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Acute Ketamine Administration Alters the Brain Responses to Executive Demands ina Verbal Working Mem

Acute Ketamine Administration Alters the Brain Responses to Executive Demands ina Verbal Working Mem

  1. Jatelka
    Neuropsychopharmacology 2004 Jun;29(6):1203-14

    Honey RA, Honey GD, O'Loughlin C, Sharar SR, Kumaran D, Bullmore ET, Menon DK, Donovan T, Lupson VC, Bisbrown-Chippendale R, Fletcher PC.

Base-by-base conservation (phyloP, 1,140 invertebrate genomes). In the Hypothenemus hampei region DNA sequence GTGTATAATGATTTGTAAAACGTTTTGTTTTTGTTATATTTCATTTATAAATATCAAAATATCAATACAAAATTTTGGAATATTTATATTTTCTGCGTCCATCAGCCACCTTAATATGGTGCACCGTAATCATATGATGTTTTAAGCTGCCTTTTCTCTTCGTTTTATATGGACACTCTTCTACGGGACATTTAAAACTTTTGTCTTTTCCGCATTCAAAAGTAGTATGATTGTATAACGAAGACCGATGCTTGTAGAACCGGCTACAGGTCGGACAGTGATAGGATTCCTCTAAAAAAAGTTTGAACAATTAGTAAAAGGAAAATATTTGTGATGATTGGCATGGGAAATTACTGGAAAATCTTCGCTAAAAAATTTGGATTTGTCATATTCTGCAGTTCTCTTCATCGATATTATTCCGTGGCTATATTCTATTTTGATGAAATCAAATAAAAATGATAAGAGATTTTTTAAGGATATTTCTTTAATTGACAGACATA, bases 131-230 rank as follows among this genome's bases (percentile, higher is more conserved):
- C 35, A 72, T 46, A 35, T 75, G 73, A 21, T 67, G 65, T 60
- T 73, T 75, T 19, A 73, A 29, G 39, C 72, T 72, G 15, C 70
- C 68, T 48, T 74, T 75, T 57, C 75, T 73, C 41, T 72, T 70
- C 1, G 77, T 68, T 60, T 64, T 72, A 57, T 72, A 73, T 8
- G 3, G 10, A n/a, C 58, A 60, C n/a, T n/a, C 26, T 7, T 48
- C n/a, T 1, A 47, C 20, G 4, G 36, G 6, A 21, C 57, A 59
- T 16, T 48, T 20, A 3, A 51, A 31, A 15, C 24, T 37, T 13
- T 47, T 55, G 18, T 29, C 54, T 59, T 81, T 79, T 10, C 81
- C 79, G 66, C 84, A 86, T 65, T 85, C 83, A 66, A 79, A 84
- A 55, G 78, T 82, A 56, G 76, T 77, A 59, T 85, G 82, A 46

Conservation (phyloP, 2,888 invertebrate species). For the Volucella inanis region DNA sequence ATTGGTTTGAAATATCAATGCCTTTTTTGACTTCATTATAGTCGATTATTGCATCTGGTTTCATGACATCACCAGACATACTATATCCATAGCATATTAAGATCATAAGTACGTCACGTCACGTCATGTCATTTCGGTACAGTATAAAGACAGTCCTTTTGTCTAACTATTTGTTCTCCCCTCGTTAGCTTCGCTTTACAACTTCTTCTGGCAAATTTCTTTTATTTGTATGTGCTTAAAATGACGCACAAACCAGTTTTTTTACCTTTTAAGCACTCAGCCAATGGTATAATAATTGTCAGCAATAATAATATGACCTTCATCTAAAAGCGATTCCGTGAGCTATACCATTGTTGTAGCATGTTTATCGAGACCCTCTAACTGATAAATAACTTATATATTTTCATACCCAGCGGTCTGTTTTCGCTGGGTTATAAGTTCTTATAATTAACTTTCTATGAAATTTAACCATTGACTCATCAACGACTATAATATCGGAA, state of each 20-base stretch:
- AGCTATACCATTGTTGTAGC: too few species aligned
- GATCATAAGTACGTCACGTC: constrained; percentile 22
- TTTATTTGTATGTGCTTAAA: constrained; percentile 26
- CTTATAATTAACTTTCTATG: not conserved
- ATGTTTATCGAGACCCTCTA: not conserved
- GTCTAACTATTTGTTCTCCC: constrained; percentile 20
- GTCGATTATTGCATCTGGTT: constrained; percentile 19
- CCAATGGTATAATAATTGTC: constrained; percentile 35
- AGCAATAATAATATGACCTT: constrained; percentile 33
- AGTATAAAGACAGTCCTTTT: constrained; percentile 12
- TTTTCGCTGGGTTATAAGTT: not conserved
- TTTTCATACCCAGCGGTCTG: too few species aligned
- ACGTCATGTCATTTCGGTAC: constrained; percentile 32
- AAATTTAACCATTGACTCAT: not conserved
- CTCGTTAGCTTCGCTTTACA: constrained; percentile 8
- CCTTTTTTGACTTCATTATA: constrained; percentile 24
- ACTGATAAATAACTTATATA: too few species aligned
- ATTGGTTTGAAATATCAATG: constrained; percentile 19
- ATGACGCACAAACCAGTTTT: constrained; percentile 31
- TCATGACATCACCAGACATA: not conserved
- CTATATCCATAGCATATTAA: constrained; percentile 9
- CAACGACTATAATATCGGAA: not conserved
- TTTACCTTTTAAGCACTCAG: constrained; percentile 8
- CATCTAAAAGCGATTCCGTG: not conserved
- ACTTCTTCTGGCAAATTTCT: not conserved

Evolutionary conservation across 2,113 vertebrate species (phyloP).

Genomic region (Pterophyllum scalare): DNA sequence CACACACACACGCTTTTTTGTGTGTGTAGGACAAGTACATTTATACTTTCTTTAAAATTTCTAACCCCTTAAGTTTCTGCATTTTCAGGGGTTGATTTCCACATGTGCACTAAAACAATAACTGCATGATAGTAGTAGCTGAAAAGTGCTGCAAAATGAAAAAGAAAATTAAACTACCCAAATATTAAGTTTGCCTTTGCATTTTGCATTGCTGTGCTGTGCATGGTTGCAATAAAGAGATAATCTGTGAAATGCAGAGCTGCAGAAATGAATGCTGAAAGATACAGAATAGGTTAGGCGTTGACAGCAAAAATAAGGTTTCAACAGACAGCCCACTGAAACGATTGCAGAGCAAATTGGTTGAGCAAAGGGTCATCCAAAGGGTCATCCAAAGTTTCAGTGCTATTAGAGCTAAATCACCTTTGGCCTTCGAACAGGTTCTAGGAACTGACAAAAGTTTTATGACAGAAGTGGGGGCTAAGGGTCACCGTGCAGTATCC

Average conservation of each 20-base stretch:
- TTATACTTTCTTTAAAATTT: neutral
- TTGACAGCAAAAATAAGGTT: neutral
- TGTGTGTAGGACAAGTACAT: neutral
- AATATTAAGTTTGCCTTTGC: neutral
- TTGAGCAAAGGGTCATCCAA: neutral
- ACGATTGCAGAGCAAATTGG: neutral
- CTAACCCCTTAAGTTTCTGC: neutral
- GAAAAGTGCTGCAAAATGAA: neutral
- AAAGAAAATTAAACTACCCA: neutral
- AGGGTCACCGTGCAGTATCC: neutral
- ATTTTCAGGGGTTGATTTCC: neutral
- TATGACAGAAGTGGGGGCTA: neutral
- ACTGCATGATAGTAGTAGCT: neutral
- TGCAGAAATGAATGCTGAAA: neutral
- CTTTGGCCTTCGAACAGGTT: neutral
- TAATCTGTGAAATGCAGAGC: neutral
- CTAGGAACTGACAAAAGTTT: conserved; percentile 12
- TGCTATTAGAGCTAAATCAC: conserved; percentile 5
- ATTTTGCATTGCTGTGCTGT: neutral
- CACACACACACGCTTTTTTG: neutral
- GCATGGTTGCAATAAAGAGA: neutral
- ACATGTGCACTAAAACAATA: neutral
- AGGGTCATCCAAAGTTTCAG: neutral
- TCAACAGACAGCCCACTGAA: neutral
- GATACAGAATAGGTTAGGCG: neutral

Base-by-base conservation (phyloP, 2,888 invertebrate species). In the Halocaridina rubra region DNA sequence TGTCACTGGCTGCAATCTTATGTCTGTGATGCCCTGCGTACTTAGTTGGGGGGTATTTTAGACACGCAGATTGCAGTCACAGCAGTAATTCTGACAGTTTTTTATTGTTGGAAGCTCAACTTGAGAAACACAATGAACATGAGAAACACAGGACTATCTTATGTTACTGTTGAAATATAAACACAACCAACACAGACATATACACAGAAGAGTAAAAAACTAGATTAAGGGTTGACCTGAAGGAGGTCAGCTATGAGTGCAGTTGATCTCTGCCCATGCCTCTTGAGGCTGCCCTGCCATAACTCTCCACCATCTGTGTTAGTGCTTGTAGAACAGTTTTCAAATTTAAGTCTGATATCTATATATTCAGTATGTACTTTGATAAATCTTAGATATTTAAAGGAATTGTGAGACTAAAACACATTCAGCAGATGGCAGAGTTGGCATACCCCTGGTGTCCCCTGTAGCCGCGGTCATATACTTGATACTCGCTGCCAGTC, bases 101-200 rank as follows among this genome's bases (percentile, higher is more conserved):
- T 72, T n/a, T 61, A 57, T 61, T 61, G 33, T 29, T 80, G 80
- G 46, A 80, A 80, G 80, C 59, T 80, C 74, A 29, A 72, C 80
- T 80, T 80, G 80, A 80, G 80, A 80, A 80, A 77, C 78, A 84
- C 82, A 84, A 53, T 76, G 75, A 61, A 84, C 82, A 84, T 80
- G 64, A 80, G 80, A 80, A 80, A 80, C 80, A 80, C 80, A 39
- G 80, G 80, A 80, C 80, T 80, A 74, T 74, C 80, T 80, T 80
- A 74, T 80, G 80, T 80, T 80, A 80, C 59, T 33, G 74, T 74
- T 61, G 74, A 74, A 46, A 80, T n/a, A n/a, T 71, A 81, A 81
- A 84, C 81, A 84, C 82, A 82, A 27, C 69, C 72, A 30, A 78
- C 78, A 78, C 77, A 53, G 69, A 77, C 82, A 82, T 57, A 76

We have used functional MRI to determine the effects of ketamine on brain systems activated in association with a working memory task. Healthy volunteers received intravenous infusions of placebo, ketamine at 50 ng/ml plasma concentration, and ketamine at 100 ng/ml. They were scanned while carrying out a verbal working memory task in which we varied the executive requirements (manipulation vs maintenance processes) and the mnemonic load (three vs five presented letters). We previously showed that ketamine produces a specific behavioral impairment in the manipulation task. In the current study, we modified tasks in order to match performance across drug and placebo conditions, and used an event-related fMRI design, allowing us to remove unsuccessful trials from the analysis. Our results suggest a task-specific effect of ketamine on working memory in a brain system comprising frontal cortex, parietal cortex, and putamen. When subjects are required to manipulate presented letters into alphabetical order, as opposed to maintaining them in the order in which they were presented, ketamine is associated with significantly greater activity in this system, even under these performance-matched conditions. No significant effect of ketamine was seen in association with increasing load. This suggests that our findings are not explicable in terms of a nonspecific effect of ketamine when task difficulty is increased. Rather, our findings provide evidence that the predominant effects of low, subdissociative doses of ketamine are upon the control processes engaged by the manipulation task. Furthermore, we have shown that ketamine's effects may be elucidated by fMRI even when overt behavioral measures show no evidence of impairment.